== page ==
A HARDENED criminal with a cocaine addiction has been convicted of a brutal axe and knife attack on a couple at their Workington home.

Victims Lee Iceton and his partner Colleen McCrickard were left with multiple stab wounds after the terrifying late-night attack, during which Tony Joynes, 41, was heard yelling that he had been sent to get them by a Liverpool drugs gang.

Joynes arrived at their home dressed entirely in black, his face hidden under a hood.

At Carlisle Crown Court, he claimed that violence which erupted outside the couple’s Coniston Drive home in Workington on August 21 last year was instigated by his victims – despite him going to their home at midnight while armed, disguised, and wearing latex gloves.

It took the jury less than three hours to convict him of intentionally causing Mr Iceton grievous bodily harm and of intentionally wounding Miss McCrickard.

During the week-long trial, Joynes accepted he has a long criminal history, but he claimed that he always pleaded guilty to offences he had committed. He said that he had gone that night to Coniston Drive so he could buy cocaine from Mr Iceton.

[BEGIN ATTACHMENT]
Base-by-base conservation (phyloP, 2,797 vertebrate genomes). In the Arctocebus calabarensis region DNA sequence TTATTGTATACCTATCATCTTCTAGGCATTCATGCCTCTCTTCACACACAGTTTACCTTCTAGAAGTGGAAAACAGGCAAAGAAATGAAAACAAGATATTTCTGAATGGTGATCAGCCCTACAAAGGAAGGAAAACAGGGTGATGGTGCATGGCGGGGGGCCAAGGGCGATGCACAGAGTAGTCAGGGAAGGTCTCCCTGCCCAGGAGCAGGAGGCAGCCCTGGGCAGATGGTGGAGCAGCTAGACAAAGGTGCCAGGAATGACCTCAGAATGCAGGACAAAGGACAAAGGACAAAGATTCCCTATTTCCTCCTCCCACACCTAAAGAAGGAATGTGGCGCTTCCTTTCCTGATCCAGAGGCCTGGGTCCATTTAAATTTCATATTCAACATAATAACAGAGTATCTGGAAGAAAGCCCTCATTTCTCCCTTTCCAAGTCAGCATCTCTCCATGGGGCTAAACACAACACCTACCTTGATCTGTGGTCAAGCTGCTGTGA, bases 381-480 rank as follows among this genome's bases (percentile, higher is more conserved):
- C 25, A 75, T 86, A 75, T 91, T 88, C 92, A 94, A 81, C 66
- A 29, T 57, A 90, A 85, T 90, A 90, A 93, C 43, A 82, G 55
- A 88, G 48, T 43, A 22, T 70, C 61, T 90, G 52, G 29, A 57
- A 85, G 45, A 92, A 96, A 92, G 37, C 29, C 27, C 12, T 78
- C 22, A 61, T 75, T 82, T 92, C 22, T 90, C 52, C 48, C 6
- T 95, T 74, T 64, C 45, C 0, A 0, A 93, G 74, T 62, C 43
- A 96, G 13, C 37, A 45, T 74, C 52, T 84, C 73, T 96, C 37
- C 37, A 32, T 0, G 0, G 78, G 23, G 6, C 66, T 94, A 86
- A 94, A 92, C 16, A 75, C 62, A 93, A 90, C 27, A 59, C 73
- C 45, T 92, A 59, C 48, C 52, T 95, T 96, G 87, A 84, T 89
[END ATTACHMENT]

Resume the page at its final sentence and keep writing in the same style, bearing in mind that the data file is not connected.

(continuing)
But Mr Iceton said that was a lie because he had nothing to do with the illicit drugs trade. Ultimately, the jury rejected what Joynes said about the night’s violent events.

As the jury foreman announced the unanimous guilty verdicts, Joynes showed no emotion.

During his evidence, Joynes repeatedly told the court that he had been under threat from Liverpool drug barons who wanted to shoot him – and hurt anybody who was associated with him, including his family.

He described himself as a “junkie” but said he was no “hard man.” Throughout the eight weeks he had been out of prison, he said, he carried weapons and disguised himself because of the threat he was facing from the Liverpool dealers.

“At the end of the day, my life was in danger, so what do you want me to do?” he asked prosecuting barrister Geoffrey Lowe.

He blamed the violence on Mr Iceton, claiming he had jumped him and he had panicked. Asked why he was wearing latex gloves, he claimed that he had cut his hand and did not want to stain his clothes. Of the attack itself, he said: “If I was going to hurt Lee Iceton, I would have smashed that thing straight in his face but I had no intention of hurting Lee Iceton.”

Joynes also spelled out a tragic summary of his life, saying: “I’m a criminal, I’m a drug addict, I was injected at 14 years old, so my life has been one catastrophe after another.